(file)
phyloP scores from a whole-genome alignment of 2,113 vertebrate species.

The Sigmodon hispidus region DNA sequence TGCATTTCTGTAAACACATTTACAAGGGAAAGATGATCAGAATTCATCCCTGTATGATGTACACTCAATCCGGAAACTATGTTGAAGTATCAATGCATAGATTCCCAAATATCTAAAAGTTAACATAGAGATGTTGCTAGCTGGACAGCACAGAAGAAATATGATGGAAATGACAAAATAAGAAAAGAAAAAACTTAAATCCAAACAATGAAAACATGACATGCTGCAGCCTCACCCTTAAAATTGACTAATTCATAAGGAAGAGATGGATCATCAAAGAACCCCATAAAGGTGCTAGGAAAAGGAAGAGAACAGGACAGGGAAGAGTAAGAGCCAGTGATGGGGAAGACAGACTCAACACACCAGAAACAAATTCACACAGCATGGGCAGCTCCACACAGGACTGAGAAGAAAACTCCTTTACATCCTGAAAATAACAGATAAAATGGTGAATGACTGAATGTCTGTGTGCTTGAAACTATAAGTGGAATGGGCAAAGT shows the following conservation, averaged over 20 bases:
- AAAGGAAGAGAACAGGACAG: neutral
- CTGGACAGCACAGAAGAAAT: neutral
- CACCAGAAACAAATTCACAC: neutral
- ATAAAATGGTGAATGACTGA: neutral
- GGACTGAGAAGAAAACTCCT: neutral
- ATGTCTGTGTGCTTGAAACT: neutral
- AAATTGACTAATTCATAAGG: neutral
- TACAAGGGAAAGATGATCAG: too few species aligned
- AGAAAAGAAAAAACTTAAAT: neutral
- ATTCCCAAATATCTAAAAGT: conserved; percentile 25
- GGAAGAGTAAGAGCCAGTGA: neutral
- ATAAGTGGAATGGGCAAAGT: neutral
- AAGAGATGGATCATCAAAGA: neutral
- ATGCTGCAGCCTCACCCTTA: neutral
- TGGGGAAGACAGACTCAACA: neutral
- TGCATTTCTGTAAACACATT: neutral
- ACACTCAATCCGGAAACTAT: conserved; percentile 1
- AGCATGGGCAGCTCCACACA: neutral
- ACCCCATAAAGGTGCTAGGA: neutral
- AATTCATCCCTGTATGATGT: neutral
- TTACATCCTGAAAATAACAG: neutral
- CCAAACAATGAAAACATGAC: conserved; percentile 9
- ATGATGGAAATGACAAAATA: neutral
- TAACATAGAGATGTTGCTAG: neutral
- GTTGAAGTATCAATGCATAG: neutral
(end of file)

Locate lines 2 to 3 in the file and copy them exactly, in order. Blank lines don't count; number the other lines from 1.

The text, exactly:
The Sigmodon hispidus region DNA sequence TGCATTTCTGTAAACACATTTACAAGGGAAAGATGATCAGAATTCATCCCTGTATGATGTACACTCAATCCGGAAACTATGTTGAAGTATCAATGCATAGATTCCCAAATATCTAAAAGTTAACATAGAGATGTTGCTAGCTGGACAGCACAGAAGAAATATGATGGAAATGACAAAATAAGAAAAGAAAAAACTTAAATCCAAACAATGAAAACATGACATGCTGCAGCCTCACCCTTAAAATTGACTAATTCATAAGGAAGAGATGGATCATCAAAGAACCCCATAAAGGTGCTAGGAAAAGGAAGAGAACAGGACAGGGAAGAGTAAGAGCCAGTGATGGGGAAGACAGACTCAACACACCAGAAACAAATTCACACAGCATGGGCAGCTCCACACAGGACTGAGAAGAAAACTCCTTTACATCCTGAAAATAACAGATAAAATGGTGAATGACTGAATGTCTGTGTGCTTGAAACTATAAGTGGAATGGGCAAAGT shows the following conservation, averaged over 20 bases:
- AAAGGAAGAGAACAGGACAG: neutral